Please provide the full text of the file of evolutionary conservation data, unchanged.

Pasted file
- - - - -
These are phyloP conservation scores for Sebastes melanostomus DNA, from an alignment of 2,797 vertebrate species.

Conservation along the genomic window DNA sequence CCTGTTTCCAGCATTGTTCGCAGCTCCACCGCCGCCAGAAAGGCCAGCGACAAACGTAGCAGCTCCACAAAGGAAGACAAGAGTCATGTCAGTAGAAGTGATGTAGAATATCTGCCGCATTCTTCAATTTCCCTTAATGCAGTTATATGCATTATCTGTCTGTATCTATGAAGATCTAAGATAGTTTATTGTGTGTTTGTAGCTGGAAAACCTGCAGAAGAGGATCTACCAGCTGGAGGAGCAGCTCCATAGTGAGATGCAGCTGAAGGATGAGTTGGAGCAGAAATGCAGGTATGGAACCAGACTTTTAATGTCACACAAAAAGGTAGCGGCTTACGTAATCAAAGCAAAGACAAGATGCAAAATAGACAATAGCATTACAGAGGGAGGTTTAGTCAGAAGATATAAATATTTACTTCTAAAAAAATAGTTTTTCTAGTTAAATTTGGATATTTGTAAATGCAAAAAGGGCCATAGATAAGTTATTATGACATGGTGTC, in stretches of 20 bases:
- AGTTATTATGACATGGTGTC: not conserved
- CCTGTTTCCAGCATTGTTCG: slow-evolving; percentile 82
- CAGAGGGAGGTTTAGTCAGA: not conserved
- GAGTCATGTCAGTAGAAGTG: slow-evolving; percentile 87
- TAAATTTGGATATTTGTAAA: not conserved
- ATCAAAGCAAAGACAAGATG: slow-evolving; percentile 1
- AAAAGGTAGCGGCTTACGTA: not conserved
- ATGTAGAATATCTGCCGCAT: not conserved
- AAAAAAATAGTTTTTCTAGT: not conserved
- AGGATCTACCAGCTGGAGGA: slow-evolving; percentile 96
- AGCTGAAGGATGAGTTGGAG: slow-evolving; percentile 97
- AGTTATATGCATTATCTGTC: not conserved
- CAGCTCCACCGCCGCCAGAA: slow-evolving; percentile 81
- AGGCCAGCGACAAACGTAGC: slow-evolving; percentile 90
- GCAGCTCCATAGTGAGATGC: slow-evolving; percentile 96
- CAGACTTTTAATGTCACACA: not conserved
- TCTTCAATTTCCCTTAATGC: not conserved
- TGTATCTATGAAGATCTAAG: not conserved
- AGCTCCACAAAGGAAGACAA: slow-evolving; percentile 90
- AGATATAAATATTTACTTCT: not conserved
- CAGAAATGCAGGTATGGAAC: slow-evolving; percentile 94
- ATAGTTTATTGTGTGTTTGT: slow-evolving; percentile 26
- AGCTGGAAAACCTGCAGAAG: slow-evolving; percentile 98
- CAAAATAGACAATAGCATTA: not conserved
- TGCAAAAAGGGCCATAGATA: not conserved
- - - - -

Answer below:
These are phyloP conservation scores for Sebastes melanostomus DNA, from an alignment of 2,797 vertebrate species.

Conservation along the genomic window DNA sequence CCTGTTTCCAGCATTGTTCGCAGCTCCACCGCCGCCAGAAAGGCCAGCGACAAACGTAGCAGCTCCACAAAGGAAGACAAGAGTCATGTCAGTAGAAGTGATGTAGAATATCTGCCGCATTCTTCAATTTCCCTTAATGCAGTTATATGCATTATCTGTCTGTATCTATGAAGATCTAAGATAGTTTATTGTGTGTTTGTAGCTGGAAAACCTGCAGAAGAGGATCTACCAGCTGGAGGAGCAGCTCCATAGTGAGATGCAGCTGAAGGATGAGTTGGAGCAGAAATGCAGGTATGGAACCAGACTTTTAATGTCACACAAAAAGGTAGCGGCTTACGTAATCAAAGCAAAGACAAGATGCAAAATAGACAATAGCATTACAGAGGGAGGTTTAGTCAGAAGATATAAATATTTACTTCTAAAAAAATAGTTTTTCTAGTTAAATTTGGATATTTGTAAATGCAAAAAGGGCCATAGATAAGTTATTATGACATGGTGTC, in stretches of 20 bases:
- AGTTATTATGACATGGTGTC: not conserved
- CCTGTTTCCAGCATTGTTCG: slow-evolving; percentile 82
- CAGAGGGAGGTTTAGTCAGA: not conserved
- GAGTCATGTCAGTAGAAGTG: slow-evolving; percentile 87
- TAAATTTGGATATTTGTAAA: not conserved
- ATCAAAGCAAAGACAAGATG: slow-evolving; percentile 1
- AAAAGGTAGCGGCTTACGTA: not conserved
- ATGTAGAATATCTGCCGCAT: not conserved
- AAAAAAATAGTTTTTCTAGT: not conserved
- AGGATCTACCAGCTGGAGGA: slow-evolving; percentile 96
- AGCTGAAGGATGAGTTGGAG: slow-evolving; percentile 97
- AGTTATATGCATTATCTGTC: not conserved
- CAGCTCCACCGCCGCCAGAA: slow-evolving; percentile 81
- AGGCCAGCGACAAACGTAGC: slow-evolving; percentile 90
- GCAGCTCCATAGTGAGATGC: slow-evolving; percentile 96
- CAGACTTTTAATGTCACACA: not conserved
- TCTTCAATTTCCCTTAATGC: not conserved
- TGTATCTATGAAGATCTAAG: not conserved
- AGCTCCACAAAGGAAGACAA: slow-evolving; percentile 90
- AGATATAAATATTTACTTCT: not conserved
- CAGAAATGCAGGTATGGAAC: slow-evolving; percentile 94
- ATAGTTTATTGTGTGTTTGT: slow-evolving; percentile 26
- AGCTGGAAAACCTGCAGAAG: slow-evolving; percentile 98
- CAAAATAGACAATAGCATTA: not conserved
- TGCAAAAAGGGCCATAGATA: not conserved